A study published in the journal Science has upended 80 years of conventional wisdom in computational neuroscience that has modeled the neuron as a simple point-like node in a system, integrating signals and passing them along. This neuron-as-integrator model, also known as the “dumb” neuron model, has severely restricted the conception of what a neuron is capable of doing, and hence how neuronal networks and the brain as a whole functions.
This has not only impeded the development of a complete understanding of neuronal activity in the higher brain regions of the cortex, but it has also adversely affected computer science, significantly limiting the development of neuromorphic computational networks because they have been based on an incomplete model. Empirical investigations are now suggesting that scientists re-evaluate neuronal information processing as a much more complex system—one that may not have direct parallels with our computational technologies.
The new research by Professor Matthew Larkum, a neuroscientist at Humboldt University, and his team has uncovered a rarely before seen information processing system in single dendrites of pyramidal neocortical neurons that uses graded signal processing with calcium-mediated dendritic action potentials, as opposed to the typical all-or-nothing action potentials observed in sodium and potassium ion flux. (Electrical current is conducted through the nervous system, referred to as an action potential, via flux of large cations like sodium, potassium, magnesium, and calcium.)
Dendrites are branched protoplasmic extensions of the cellular membrane of the neuron. Like a tree forming branches from the trunk, dendrites are arborizatons from the neuron soma that contain the synaptic architecture necessary to receive, process, and transmit electrical signals (from the axons of adjacent neurons). In some classes of neurons, there are thousands of dendrites, and when summing all of the subsynaptic structures, a single neuron can form as many as 100,000 signal processing / integrating connections—so extensive that when modeling such connectivity one research team utilized a mathematical manifold of 11-dimensions.
What the recent research has discovered is that the dendrite is much more than a simple receptor and integrator of signals. There is a complex sub-synaptic architecture that gives the dendrite the processing power normally attributed to a multi-layered neuronal network—i.e. the dendrite alone can perform complex computations, and hence the multi-parallel processing power of a single neuron is far beyond what was conventionally assumed.
When commenting on the model of the neuron as a simple integrator, Bartlett Mel, a computational neuroscientist at the University of Southern California, said: “That’s essentially the neuron being collapsed into a point in space. It didn’t have any internal articulation of activity. The model ignored the fact that the thousands of inputs flowing into a given neuron landed in different locations along its various dendrites. It ignored the idea (eventually confirmed) that individual dendrites might function differently from one another. And it ignored the possibility that computations might be performed by other internal structures.”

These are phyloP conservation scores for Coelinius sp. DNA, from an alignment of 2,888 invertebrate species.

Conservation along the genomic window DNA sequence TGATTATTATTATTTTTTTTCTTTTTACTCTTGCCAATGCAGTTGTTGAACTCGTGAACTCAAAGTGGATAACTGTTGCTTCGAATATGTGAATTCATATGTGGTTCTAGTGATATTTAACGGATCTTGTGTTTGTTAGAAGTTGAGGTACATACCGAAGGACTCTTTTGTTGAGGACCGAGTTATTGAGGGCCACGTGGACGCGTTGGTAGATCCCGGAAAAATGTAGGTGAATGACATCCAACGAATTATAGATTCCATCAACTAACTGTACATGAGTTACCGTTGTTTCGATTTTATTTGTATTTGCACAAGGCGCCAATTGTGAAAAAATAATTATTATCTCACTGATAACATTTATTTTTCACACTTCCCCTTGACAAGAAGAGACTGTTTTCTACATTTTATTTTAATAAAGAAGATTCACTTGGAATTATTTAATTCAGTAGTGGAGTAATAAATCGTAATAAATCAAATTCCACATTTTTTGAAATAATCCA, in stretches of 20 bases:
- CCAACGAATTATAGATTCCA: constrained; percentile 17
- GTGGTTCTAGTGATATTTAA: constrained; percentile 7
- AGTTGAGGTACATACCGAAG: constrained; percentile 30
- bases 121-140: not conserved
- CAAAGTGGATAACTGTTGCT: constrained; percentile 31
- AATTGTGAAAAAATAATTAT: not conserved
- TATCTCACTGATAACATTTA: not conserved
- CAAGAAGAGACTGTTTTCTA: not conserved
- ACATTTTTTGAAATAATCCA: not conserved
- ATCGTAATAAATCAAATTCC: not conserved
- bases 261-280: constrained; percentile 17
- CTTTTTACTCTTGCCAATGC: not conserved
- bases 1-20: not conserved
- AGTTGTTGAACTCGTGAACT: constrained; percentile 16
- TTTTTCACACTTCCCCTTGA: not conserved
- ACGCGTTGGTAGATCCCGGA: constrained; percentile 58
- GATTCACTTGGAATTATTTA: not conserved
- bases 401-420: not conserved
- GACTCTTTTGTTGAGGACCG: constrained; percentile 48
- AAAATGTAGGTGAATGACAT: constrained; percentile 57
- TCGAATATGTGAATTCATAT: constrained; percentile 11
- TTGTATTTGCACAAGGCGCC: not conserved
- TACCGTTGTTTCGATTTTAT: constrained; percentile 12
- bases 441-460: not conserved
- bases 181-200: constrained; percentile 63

The new discovery confirms a prediction made by the science research group at Torus Tech LLC. In my own model discussing the molecular cytoarchitectonics of the brain and its role in consciousness, I had described the new neurocomputational paradigm as follows (note that my description of information processing in the biological system is pointedly not limited to neurons):
"The scale-free complexity associated with the biological system in general, and the neuron in particular, means that within each cell there is a veritable macromolecular brain, at least in terms of structural complexity, and perhaps to a certain degree functional complexity as well—a fractal hierarchy. This means that the extremely simplistic view of the synapse as a single digital bit is misrepresenting the reality of the situation—such as, if we were to utilize the parlance of the neurocomputational model, each ‘computational unit’ contains a veritable macromolecular brain within it. There is no computer or human technology yet equivalent to this."
– William Brown, Resonance Academy Big Questions Course, Lesson III: The Cellular Hologramic Information Nexus | Sentience and Memory Encoding in Cellular and Macromolecular Systems. 2018.
The model being described in my course The Cellular Hologramic Information Nexus is essentially saying that the computing power normally attributed to the brain as a whole is probably contained within a single neuron. And indeed, the latest research confirms that there is multi-layered information processing occurring in single neurons, and that is only evaluating the sub-synaptic structures of the dendrite. When extended to the internal structures of actin filamentary networks, Posner clusters, and the mitochondrial reticular matrix, which may be operating with quantum principles for massive parallel processing, the computational capacity of a single cell will be found to be staggering.
Gordon Shepherd at the Yale School of Medicine has stated as much when he said, “Much of the power of the processing that takes place in the cortex is actually subthreshold; a single-neuron system can be more than just one integrative system. It can be two layers, or even more.” In theory, almost any imaginable computation might be performed by one neuron with enough dendrites, each capable of performing its own nonlinear operation.
Dendritic action potentials and computation in human layer 2/3 cortical neurons.
BY ALBERT GIDON, TIMOTHY ADAM ZOLNIK, PAWEL FIDZINSKI, FELIX BOLDUAN, ATHANASIA PAPOUTSI, PANAYIOTA POIRAZI, MARTIN HOLTKAMP, IMRE VIDA, MATTHEW EVAN LARKUM
SCIENCE03 JAN 2020 : 83-87
Dendritic action potentials extend the repertoire of computations available to human neurons.